By Jeff Deiss, CFP, AEP, Wealth Advisor
Original Content by ACM Wealth
We wrote a piece in 2017 about the importance of maintaining equities in your portfolio and how, academically, equities provide the best investment outcome over long periods of time. In contrast to what we know academically, we also talked about the psychological benefits of maintaining cash and how “cash can buy happiness”.
There is no doubt that our emotions do play a role in investing. It’s unavoidable for even the most sophisticated investors and the volatility of financial markets reflects our fear and greed over time.
Today we’re sharing some thoughts on common situations where our emotions get the better of us and make it more difficult to achieve investment success and reach our financial goals. The hope is that if we can recognize the symptoms, then we may be better prepared to understand them and avoid making mistakes.
Fear of losing money. As I mentioned back in 2017, the pain of loss is said to be three times more impactful as the satisfaction provided by a similar gain. So we go to great lengths to avoid loss and this often creates investment paralysis. Symptoms of investment paralysis include avoiding investing altogether (which makes meeting financial goals difficult or even impossible) or selling winning investments (for fear of losing the gain) while losing investments are left in the portfolio indefinitely.
Data shown is historical and not an indicator of future results. Sources: Monthly mutual fund, passive ETF flows, and Russell 3000® Index, Morningstar, Direct. Data as of February 28th, 2019. Index performance is not indicative of the performance of any specific investment. Indexes are not managed and may not be invested in directly.
The following chart illustrates how investor fear corresponds to normal stock market volatility. It tracks market inflows and outflows against the growth of the Russell 3000 Index (a benchmark of the entire U.S. stock market). Since the start of the bull market back in 2009, investors have withdrawn funds from the market (rather than adding funds) seemingly every time there has been a market pullback.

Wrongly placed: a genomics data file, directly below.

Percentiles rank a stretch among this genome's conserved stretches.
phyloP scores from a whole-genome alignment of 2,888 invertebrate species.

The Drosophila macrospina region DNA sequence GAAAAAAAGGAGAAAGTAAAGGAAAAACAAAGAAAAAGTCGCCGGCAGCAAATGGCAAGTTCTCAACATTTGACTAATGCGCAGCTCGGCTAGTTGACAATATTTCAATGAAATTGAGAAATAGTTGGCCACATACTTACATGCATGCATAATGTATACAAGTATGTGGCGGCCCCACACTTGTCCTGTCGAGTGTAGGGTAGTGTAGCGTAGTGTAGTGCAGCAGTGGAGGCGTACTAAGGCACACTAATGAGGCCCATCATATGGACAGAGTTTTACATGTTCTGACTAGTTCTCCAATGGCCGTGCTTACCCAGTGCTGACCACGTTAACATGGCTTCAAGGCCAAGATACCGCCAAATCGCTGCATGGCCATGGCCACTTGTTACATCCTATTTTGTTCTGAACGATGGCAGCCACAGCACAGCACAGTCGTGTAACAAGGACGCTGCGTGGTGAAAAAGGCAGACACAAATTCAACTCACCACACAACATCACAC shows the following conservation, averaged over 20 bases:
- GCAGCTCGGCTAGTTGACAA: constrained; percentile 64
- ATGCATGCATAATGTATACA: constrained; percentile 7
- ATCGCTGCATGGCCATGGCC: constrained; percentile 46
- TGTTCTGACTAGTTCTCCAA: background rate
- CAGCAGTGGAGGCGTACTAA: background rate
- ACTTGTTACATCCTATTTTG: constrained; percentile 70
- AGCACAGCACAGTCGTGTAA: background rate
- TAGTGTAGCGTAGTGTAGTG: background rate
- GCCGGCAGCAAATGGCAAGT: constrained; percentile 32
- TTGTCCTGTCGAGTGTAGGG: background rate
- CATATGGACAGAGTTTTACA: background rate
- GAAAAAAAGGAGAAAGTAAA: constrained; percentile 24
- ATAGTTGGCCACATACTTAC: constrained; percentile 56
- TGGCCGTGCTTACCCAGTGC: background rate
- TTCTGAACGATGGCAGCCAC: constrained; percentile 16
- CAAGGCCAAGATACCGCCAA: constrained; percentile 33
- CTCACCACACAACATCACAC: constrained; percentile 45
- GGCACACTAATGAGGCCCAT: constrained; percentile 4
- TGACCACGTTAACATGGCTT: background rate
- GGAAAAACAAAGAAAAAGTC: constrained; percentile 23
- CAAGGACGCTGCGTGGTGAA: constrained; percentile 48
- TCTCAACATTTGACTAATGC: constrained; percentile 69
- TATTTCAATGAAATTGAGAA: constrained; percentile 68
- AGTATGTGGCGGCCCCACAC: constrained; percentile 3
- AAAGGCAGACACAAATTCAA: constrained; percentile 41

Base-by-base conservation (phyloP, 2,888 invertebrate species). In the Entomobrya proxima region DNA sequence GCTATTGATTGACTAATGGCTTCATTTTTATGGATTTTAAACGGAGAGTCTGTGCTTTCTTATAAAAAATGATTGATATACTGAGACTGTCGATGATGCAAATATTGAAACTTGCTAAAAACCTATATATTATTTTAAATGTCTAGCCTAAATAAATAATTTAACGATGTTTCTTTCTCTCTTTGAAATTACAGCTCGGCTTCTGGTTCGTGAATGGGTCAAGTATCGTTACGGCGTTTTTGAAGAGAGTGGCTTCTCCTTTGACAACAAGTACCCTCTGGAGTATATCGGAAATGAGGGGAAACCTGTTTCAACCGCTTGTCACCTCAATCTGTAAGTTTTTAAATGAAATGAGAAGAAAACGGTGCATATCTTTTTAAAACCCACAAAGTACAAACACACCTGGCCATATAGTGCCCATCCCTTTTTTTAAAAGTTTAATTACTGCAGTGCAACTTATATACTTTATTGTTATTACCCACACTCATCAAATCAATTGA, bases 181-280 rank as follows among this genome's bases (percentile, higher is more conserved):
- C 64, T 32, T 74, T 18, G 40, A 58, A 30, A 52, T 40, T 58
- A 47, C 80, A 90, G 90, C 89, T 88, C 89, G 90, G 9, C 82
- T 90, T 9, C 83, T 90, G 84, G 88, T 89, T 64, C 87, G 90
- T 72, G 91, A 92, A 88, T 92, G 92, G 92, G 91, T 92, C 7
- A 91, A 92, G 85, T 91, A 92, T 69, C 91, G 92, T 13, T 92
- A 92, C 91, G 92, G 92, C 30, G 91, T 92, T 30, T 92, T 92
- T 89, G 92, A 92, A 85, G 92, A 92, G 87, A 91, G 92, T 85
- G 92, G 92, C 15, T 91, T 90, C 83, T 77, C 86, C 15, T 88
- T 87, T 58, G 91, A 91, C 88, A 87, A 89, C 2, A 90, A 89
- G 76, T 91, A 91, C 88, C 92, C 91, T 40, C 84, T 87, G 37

In all of these situations, the best course of action was to do nothing. Those who remained invested did a lot better than those who did not. It sounds simple in theory, but the above indicates that this is difficult to accomplish without some help.
Investments in stock and bonds are gaining and losing value all day, every day. There’s actually a lot more volatility than most of us recognize. But we only lose money if we happen to sell something for less than what we purchased it. Fortunately, our personal investment time horizons are much longer than just a day and with proper planning, we can and should avoid losing money by choosing an investment strategy the fits with our goals and then staying invested. Over the time periods that represent major investment goals, like a normal retirement today, properly managed investment portfolios add value (be it through income and/or appreciation) over time.
Following the herd. The opposite emotion of fear that can overwhelm an investor is greed. Symptoms include owning the hot stock or fund or economic sector and following the crowd (i.e., chasing performance) when it’s likely that these investments have already run up and that real value lies elsewhere.